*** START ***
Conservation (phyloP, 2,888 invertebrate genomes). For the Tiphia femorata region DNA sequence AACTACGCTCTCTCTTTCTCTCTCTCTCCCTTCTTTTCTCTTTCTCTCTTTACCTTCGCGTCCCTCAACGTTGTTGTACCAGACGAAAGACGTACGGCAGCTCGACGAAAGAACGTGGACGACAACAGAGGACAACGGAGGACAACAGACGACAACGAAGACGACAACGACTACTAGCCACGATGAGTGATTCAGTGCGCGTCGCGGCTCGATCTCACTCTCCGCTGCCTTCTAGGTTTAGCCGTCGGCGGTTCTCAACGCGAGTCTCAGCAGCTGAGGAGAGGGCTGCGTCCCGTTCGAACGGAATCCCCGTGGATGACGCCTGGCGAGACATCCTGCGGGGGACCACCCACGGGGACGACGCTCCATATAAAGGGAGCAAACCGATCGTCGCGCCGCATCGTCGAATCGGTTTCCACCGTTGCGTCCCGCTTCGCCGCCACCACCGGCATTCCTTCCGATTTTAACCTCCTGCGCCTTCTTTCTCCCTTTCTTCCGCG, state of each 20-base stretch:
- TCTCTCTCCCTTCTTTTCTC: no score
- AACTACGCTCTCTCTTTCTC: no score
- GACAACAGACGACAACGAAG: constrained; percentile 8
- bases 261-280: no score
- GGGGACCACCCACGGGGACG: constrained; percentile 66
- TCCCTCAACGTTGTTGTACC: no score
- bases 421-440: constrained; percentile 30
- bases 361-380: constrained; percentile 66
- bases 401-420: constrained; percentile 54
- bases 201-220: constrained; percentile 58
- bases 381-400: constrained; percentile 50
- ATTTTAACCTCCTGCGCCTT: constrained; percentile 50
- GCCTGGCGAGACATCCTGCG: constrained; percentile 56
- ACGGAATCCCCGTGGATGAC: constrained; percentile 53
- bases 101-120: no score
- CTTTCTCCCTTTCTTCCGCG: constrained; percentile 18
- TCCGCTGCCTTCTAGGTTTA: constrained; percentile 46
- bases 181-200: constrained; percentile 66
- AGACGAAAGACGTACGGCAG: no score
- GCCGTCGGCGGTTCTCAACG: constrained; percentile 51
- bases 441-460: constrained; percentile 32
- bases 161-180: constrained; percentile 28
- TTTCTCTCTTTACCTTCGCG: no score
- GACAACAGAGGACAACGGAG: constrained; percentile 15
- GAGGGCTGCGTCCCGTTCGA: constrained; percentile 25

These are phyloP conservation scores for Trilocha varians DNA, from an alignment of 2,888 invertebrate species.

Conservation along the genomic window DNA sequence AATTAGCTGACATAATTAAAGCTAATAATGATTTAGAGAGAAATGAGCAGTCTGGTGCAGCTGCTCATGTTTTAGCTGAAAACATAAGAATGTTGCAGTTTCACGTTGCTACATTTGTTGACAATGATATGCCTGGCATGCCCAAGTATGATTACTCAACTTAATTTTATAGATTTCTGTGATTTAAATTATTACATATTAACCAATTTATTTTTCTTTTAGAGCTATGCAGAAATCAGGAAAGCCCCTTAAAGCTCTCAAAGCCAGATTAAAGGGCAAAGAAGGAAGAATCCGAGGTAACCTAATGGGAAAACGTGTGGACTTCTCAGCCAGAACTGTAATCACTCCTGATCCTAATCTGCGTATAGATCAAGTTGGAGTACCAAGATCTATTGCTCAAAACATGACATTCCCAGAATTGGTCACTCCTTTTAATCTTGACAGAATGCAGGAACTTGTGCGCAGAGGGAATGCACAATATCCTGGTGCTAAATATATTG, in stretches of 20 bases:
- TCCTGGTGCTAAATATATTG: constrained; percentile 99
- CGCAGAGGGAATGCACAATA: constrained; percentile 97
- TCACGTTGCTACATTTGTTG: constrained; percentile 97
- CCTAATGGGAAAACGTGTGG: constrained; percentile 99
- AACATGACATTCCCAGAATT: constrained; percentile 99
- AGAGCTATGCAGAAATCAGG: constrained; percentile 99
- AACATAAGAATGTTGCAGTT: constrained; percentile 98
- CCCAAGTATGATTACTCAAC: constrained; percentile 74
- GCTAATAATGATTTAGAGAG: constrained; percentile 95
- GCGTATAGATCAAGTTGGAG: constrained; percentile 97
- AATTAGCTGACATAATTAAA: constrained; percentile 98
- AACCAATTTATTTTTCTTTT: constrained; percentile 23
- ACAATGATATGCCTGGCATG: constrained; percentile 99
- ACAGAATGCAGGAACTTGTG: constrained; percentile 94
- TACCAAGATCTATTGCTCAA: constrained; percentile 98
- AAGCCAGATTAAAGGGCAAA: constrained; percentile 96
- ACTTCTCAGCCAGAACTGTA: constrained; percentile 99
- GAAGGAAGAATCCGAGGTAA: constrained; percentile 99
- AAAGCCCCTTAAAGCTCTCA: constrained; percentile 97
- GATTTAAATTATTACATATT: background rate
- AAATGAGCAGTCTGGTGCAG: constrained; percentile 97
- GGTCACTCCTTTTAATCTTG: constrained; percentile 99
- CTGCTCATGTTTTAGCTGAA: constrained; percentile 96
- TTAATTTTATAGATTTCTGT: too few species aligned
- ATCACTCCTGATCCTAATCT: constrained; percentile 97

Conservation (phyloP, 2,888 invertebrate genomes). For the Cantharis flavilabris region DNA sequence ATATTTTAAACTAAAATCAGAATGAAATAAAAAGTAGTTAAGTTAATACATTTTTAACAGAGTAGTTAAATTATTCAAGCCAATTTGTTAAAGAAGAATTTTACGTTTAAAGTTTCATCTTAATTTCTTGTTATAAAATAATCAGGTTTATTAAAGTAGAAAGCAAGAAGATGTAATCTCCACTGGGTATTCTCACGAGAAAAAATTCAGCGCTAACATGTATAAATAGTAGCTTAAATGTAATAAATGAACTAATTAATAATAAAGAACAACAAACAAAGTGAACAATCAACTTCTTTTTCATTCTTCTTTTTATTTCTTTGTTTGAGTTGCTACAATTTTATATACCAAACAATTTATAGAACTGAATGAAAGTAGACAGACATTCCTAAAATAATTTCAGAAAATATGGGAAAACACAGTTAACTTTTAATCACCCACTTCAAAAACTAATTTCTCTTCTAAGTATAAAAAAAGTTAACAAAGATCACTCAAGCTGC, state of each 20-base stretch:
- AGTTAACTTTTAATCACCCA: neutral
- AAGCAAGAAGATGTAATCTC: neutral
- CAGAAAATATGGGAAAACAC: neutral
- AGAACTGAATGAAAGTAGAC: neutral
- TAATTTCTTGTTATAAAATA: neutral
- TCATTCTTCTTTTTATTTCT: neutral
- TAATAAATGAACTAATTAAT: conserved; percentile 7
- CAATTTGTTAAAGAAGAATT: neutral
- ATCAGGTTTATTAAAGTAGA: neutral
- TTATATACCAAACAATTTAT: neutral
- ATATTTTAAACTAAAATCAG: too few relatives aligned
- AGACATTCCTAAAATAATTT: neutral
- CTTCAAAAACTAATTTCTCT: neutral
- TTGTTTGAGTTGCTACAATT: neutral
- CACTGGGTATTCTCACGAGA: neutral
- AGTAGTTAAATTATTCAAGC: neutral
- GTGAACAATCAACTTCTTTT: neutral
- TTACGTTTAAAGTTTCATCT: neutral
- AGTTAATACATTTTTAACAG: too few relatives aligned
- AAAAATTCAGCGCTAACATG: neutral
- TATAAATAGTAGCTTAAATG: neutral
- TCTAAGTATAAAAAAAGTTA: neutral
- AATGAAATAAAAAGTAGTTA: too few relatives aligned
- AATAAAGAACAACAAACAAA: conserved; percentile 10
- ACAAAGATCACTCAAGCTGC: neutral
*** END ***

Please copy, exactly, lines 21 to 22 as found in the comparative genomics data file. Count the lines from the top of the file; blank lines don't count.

- GCCGTCGGCGGTTCTCAACG: constrained; percentile 51
- bases 441-460: constrained; percentile 32